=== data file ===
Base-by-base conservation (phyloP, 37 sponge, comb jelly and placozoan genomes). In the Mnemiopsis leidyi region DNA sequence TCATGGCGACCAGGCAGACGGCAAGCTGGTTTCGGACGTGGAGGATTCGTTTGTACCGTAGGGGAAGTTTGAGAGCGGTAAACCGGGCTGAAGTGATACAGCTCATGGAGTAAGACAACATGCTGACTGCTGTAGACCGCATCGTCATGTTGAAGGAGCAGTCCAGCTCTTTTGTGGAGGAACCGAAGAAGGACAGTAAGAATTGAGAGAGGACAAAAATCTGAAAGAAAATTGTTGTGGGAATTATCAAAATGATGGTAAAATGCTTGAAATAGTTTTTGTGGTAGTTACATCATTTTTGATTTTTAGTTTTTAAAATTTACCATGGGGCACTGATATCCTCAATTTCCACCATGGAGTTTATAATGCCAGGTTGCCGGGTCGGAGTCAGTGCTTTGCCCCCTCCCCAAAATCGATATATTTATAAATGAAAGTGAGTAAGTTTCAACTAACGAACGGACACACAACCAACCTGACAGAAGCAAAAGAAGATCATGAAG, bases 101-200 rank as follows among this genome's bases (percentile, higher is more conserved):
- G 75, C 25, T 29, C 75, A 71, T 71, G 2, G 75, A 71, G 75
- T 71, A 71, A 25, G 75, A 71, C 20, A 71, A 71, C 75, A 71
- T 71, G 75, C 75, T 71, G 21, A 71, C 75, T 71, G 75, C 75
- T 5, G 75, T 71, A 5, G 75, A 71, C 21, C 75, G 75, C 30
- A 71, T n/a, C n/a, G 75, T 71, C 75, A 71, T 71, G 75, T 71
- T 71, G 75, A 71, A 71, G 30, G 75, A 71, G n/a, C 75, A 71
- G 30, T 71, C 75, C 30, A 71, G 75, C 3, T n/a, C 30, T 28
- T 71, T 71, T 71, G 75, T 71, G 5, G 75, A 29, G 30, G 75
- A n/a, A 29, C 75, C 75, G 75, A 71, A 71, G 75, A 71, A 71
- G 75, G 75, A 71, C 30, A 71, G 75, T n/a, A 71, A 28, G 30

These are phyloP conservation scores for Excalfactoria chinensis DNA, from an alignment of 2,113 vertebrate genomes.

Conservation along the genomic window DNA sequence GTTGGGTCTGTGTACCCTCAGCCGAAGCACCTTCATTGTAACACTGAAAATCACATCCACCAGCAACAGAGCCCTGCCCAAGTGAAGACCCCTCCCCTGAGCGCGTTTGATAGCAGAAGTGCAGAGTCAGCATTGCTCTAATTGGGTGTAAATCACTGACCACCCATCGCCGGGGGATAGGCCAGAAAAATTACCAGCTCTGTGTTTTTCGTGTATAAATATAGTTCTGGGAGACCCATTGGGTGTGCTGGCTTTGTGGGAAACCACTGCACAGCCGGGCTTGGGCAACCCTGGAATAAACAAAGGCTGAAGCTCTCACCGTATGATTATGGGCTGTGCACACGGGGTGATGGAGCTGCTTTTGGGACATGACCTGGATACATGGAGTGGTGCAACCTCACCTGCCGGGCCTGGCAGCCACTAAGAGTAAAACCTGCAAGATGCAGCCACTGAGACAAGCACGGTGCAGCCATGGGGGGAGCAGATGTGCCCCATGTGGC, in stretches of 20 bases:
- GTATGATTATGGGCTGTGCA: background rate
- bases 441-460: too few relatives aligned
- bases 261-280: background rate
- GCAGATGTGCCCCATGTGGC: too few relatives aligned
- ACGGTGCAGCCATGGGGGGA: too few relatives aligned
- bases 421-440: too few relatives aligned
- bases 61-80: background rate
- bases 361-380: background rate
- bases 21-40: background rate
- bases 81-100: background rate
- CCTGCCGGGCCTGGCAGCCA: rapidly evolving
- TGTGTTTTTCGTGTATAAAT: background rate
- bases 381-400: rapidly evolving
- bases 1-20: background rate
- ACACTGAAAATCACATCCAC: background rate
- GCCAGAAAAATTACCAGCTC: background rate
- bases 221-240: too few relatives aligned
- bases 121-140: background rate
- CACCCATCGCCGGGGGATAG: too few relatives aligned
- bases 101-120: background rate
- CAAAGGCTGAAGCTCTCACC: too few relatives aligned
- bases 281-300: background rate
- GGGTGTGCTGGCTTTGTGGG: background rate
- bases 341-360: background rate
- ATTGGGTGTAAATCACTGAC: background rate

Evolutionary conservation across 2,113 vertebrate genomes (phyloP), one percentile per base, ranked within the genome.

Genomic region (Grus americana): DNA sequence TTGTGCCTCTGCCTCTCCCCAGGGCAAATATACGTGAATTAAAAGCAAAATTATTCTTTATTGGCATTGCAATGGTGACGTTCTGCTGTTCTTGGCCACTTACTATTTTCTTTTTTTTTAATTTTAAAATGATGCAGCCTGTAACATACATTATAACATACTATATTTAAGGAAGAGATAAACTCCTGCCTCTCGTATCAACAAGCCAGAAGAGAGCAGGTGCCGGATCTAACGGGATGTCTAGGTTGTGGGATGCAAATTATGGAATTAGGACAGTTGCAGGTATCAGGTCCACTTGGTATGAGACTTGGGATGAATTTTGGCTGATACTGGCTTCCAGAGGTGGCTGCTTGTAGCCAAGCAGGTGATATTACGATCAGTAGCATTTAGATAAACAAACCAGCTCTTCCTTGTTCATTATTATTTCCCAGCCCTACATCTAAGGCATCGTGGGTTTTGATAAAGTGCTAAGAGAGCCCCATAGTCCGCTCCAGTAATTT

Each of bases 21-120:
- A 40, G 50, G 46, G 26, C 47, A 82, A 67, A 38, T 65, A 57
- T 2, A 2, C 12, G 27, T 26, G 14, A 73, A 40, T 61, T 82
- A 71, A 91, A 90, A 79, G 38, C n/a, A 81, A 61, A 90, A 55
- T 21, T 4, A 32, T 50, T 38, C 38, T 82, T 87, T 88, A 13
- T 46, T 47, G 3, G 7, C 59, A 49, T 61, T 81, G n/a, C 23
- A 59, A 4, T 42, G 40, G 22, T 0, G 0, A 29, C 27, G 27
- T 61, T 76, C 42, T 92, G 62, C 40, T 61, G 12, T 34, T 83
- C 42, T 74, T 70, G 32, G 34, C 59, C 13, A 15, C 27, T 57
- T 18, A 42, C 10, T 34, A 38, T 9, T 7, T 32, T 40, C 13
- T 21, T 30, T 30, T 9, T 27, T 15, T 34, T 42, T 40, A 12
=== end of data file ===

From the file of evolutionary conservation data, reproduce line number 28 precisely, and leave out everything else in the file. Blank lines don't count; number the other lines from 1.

- ACACTGAAAATCACATCCAC: background rate